Sneak Peeks is a E3 tradition, in which three top game designers present their upcoming titles in a manner much more intimate than on the show floor. This year's group consisted of Cliff Bleszinski, Epic Games Lead Designer on Gears of War for Xbox 360, Hideo Kojima, Kojima Productions Director on Metal Gear Solid 4 for the PlayStation 3, and Xavier Poix, Ubisoft Montpellier/Paris Managing Director on Red Steel for Nintendo's Wii.
Epic Games' Gears of War
Bleszinski played through the very first level of Gears of War, in which the player must escape from prison confines while bloodthirsty creatures are swarming about. The player is broken out by an NPC, who gives us a choice between sneaking out the easy way, or going through the prison blocks, which involves heavy combat.
"Let's take the prison blocks. I'm ready to kick some ass," says the player's character.
"Hell yeah. Let's do it!" replies Dom.
Gears of War is a very combat heavy game, which is evident almost immediately, as a helicopter screams by. Bleszinski flies through the game with ease, gunning men down and slicing others with chainsaws, using his environment for cover. For a game only staffed by around thirty people, by Bleszinski's estimation, Gears of War looks quite impressive.
"It's actually like a sci-fi A-Team, it plays out really interestingly," he says of the squad-based modes, which occur much later in the game.
Ubisoft's Red Steel for Nintendo's Wii
Red Steel has always been in development for the Wii, according to Xavier Poix of Ubisoft, and the gunplay control scheme has essentially remained unchanged since the game was first prototyped, almost a year ago. It came naturally to the team.
"It's a launch title, and we want it to be very very big," said Poix. "It's like being reborn again. You have to get rid of what you know, to present a new challenge and experience to players."
The demo starts with the player blasting random objects in a room. "If you don't like money, or bottles, you can shoot them and make them blow up," said Poix. A television explodes. A stray bullet goes across the street, causing a woman to scream. There seems to be a lot of focus on giving the player lots of toys to play with, in terms of making objects explode.
The player walks outside, where a swordsman is waiting. His gun is holstered, and a gun comes out. The demonstrating player swings his arms around, slicing at his opponent on screen, taking him down easily.
"The movement that we ask the player to do is very intuitive," said Poix, and judging by the player's movements, he's correct.
Interestingly, Red Steel was running on actual Wii hardware, in the same compact casing seen on prototype models. Apparently, the Wii hardware is at a fully functional state.
Konami's Metal Gear Solid 4
Because of its early state of development, Hideo Kojima was unable to show a playable build of Metal Gear Solid 4. "We can't reveal much of our secrets right now," he said. "We're changing the system completely. The MGS3 system we had was good, but we're not using that. We tore it apart and are creating a new engine from scratch, and are creating whole new gameplay for Metal Gear Solid 4," he said.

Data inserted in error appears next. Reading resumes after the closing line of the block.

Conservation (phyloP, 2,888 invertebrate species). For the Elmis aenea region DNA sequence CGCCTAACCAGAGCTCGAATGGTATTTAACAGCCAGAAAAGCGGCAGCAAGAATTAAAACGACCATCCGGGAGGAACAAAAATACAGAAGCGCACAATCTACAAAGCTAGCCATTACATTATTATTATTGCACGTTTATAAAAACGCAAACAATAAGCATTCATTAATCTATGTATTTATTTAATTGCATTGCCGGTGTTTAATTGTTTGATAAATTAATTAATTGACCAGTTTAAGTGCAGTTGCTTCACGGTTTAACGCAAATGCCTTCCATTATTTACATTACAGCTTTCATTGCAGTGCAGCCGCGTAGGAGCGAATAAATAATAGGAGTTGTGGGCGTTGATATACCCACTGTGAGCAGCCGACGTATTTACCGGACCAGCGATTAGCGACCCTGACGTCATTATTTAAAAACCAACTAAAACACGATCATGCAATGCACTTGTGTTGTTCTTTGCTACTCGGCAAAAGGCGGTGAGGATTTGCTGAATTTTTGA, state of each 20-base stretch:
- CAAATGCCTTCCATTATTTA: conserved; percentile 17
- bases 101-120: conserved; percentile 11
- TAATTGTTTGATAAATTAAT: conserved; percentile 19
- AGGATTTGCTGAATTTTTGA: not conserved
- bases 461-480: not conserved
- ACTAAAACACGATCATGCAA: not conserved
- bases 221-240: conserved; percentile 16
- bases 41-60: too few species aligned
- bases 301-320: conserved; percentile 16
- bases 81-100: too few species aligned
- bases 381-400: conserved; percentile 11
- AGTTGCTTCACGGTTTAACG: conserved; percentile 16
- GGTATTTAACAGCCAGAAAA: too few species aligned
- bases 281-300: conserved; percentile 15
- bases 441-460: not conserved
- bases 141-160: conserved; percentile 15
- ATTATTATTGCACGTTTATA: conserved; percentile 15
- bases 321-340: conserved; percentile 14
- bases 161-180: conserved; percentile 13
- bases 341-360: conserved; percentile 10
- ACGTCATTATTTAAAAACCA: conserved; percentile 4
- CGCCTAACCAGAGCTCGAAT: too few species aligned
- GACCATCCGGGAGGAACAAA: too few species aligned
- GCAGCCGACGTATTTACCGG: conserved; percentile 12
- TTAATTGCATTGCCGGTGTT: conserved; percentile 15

The system doesn't matter, says Kojima. "We can create Metal Gear for any system," he said. "PlayStation 3, Xbox 360...Wii could be possible as well. If we make it for the Xbox 360, we will try to call it Metal Gear of War for the 360," he joked, causing Bleszinski to laugh audibly.
Kojima also revealed, vaguely, linking options between Sony's PSP and the PlayStation 3 for Metal Gear Solid 4. "We're trying to think of the whole linkage from the whole Metal Gear world, you can go from this game to another back and forth, and that's what we're going for right now," he said.
"We always had anti-war, anti-nuclear in all our series," said Kojima, when asked what the overall message for Metal Gear Solid 4 will be. "This will still remain to some extent. Since 9/11 people say war has changed, but we're going a little bit farther into the future, the next war that we predict is going to be one of the themes in MGS4. It's not about your nationality or fighting for some ideologies, it's about having mercenaries, a war mostly based on business, and that's the kind of society it is and what we're trying to draw up for the game."
"We've had the theme through the others of what to pass on to future generations, but what not to pass on is sort of an invisible theme in MGS4," he continued.
"Will Raiden get naked again?" asked Bleszinski, jokingly.
"I don't know, maybe," replied Kojima, in English.
"Please think of it as like me. I want to reflect myself in Snake," Kojima continued, discussing the inherent messages of Metal Gear Solid 4. He's 43 and still fighting wars, I'm 43 and still making games. I'm getting old," he said. "In Japan a lot of people are getting old, I want to have Snake to cheer up the old guys in Japan as well. So I'll put that message in."